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Say I have a refresh token that is set to expire in 14 days. And I have an access token that expires in 20 minutes.

What if every time you update the access token (using the refresh token), the server hands you back a newer refresh token with an expiration 14 days from when you updated the access token?

Is this a bad idea? Why or why not?

marked as duplicate by S.L. Barth - Reinstate Monica, Matthew, grochmal, HashHazard, Stephane Nov 14 '16 at 11:09

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It depends on what sort of system you want to create.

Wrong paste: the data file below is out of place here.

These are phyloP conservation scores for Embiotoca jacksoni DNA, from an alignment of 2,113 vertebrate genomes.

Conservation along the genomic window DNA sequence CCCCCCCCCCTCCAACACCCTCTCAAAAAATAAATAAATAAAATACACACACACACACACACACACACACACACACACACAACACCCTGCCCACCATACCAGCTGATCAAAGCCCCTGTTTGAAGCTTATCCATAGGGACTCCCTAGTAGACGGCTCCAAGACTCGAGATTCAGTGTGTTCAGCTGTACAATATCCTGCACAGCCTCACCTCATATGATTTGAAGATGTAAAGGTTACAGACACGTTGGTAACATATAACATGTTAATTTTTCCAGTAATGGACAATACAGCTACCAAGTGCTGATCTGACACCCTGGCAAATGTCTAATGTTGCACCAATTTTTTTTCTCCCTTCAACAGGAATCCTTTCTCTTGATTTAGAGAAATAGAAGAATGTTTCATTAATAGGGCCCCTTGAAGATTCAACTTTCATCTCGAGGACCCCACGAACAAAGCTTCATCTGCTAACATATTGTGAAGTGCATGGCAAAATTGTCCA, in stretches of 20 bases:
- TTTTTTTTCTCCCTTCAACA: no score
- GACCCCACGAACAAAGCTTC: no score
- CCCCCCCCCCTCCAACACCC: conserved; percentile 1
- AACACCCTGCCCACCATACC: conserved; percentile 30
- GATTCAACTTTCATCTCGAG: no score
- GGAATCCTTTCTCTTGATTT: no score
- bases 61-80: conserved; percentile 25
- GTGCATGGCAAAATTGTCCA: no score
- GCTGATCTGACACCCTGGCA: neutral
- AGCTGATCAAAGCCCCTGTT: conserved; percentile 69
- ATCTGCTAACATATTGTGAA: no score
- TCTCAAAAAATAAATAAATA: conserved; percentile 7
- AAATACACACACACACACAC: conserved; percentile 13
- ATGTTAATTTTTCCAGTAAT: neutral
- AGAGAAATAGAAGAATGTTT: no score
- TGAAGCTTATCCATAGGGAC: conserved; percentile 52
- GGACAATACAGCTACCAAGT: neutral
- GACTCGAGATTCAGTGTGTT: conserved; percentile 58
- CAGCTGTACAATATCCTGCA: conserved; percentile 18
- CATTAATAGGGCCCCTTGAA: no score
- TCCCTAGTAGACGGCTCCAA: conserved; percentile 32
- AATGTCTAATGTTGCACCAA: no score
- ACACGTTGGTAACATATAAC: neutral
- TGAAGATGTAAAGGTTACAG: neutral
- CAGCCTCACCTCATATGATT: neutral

Requiring a re-up of the refresh token is annoying, as users have to enter their password again (or whatever the process is). If this is an automated process, like an application that runs unattended on a server, this becomes not just a UX issue but a stability one as well, as the system will break if someone doesn't remember to log in and manually get a new refresh token.

However, there's a reason you see this sort of setup. For instance, Google logs you out of all their webapps every month, which prevents someone who has access to your account (stolen laptop, left yourself logged-in at a library, etc.) from maintaining that access indefinitely.

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